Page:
Feature Story

Architectural Terms - A Glossary

Allied Arts Publishing Company of Chicago, publishers of Park and Cemetery Magazine during the 1910s and 1920s, also published the Monument Dealer's Manual in 1919. The manual was billed as "The Monument Man's Encyclopedia", and as "A Hand Book of Ready Reference to Useful Information for the Monument Craft." Articles included Cleaning Discolored Marble, Crushing Strength of Granites, How to Make Scagliola, and this article, Architectural Terms - A Glossary. We suggest that you print out the pictures below, and the next time you are conducting a cemetery walk in your town, begin pointing out the fillets, apex, lintels, and triglyphs on headstones, and you will gain great respect and admiration from the attendees!

Abacus— The uppermost member of the capital of a column, immediately under the architrave.

Acroter (also spelled Acroterium) — The ornamental finish to the apex of a gable, generally in Gothic architecture; also, a small pedestal for statues or other ornaments placed on the apex and at the basal angles of a pediment.

Annulets— A small flat fillet, encircling a column, used alone or with other moldings; several times repeated under the Doric capital.

Antefix— An ornament similar to the acroter, but smaller; ranged along the frieze; sometimes concealing the ends of the joint tiles of the roof, or pierced for the escape of water. Occurs on modern monumental buildings in the antique style.

Architrave— The lower member of an entablature, or the part which rests immediately on the column.

Arris— The sharp edge or salient angle formed by meeting of two surfaces; applied particularly to the edges in the moldings, or the raised edges, separating the flutings of a Doric column.

Cornice— a horizontal, molded or otherwise decorated projection which crowns the part to which it is affixed, as the cornice of an order, pedestal, door, window or house.

Corona— The projecting part of a classic cornice, the under side of which is cut with a channel to form a drip.

Echinus— The rounded molding forming the bell of the capital of the Grecian Doric order; the quarter-round molding of the Roman Doric style; a name sometimes given to the egg and dart," or egg and anchor molding.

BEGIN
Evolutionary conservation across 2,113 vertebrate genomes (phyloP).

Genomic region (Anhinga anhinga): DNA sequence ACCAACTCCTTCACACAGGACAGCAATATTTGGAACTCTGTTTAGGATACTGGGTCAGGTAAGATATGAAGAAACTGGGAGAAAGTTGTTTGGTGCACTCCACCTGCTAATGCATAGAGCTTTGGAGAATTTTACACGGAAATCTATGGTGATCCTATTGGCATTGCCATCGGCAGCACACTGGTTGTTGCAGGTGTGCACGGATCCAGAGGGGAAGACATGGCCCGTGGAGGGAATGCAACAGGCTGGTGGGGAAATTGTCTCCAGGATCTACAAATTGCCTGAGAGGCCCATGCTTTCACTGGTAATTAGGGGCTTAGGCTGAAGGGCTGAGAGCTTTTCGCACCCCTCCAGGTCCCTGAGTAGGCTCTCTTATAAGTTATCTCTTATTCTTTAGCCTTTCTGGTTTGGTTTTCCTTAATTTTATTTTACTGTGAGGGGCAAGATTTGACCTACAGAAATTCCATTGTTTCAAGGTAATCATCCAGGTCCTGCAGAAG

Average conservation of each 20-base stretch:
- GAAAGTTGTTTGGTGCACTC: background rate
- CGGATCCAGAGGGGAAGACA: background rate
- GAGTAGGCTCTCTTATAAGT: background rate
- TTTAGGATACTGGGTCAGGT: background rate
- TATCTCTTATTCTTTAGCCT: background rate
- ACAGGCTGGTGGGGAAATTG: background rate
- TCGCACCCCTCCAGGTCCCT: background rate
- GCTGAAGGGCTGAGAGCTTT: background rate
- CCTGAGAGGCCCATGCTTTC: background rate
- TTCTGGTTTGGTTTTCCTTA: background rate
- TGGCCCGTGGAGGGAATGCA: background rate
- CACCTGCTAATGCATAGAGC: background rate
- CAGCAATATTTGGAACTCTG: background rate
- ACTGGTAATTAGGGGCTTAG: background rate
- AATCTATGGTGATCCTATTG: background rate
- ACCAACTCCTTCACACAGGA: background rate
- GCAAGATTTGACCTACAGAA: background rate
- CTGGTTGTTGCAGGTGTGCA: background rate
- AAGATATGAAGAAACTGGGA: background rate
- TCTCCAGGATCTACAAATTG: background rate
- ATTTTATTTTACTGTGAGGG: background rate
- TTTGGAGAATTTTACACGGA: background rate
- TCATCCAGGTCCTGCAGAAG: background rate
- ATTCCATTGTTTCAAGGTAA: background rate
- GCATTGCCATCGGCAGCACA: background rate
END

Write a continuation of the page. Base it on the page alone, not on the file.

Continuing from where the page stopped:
Entablature— The superstructure which lies horizontally on the columns; it is composed of architrave, the part immediately above the columns, frieze, the central space; and cornice, the upper projecting molding.

Entasis— A slight convex swelling of the shaft of a column.

Fillet (or Taenia) — A narrow, flat member; especially a flat molding separating other moldings; also the space between two flutings in a shaft.

Flute— A channel of curved section; usually applied to one of a vertical series of channels.

Frieze— The middle part of an entablature of an order between the architrave and cornice; a flat member either uniform or broken by triglyphs, often enriched by ornament.

Guttae— A series of ornaments in the form of a frustum of a cone, attached to the lower part of the triglyphs, and also to the lower faces of the mutule in the Doric order.

Lintel— A horizontal member spanning an opening, and carrying the superincum bent weight.

Metope— The space between two triglyphs of the Doric frieze, which the ancients often adorned with carving.

Mutule— A projecting block worked tin-der the corona of a Doric cornice, corresponding to the modillion of the Corinthian and Composite orders.

Parabolic Curve— A curve formed by the intersection of the surface of a cone with a plane parallel to one of its sides. Every point in it is equally distant from a fixed point called the focus and a fixed straight line called the directrix.

Pediment— The triangular space forming the gable of a roof; the triangular space over a portico, door, window, or similar situation.

Pilaster— An upright architectural member right-angled in plan, constructionally a pier, but architecturally corresponding to a column with capital, shaft, and base. The projection from the wall is generally one-third of its width or less.

Rabbet— A longitudinal channel, groove or recess, cut from the edge or face of one body, generally to receive another member; a groove cut for a panel. <

Screen-wall— A dwarf wall or partition carried up to a certain height for separation or protection, as in a church to separate the aisle from the choir.

Shaft— The body of a column, the cylindrical pillar between capital and base.

Stylobate— A continuous flat band, coping or pavement, upon which the bases of a row of columns are supported.

Triglyph— A repeating ornament in a Doric frieze, consisting of a projecting rectangular tablet, divided nearly to the top by two parallel, perpendicular gutters, called glyphs, into three parts or spaces called femora. A half channel is cut upon each of the perpendicular edges of the tablet.

Tympanum— The recessed face of a pediment, within the frame made by the upper and lower cornices; or the space within an arch, and above a lintel or subordinate arch spanning the opening below the arch.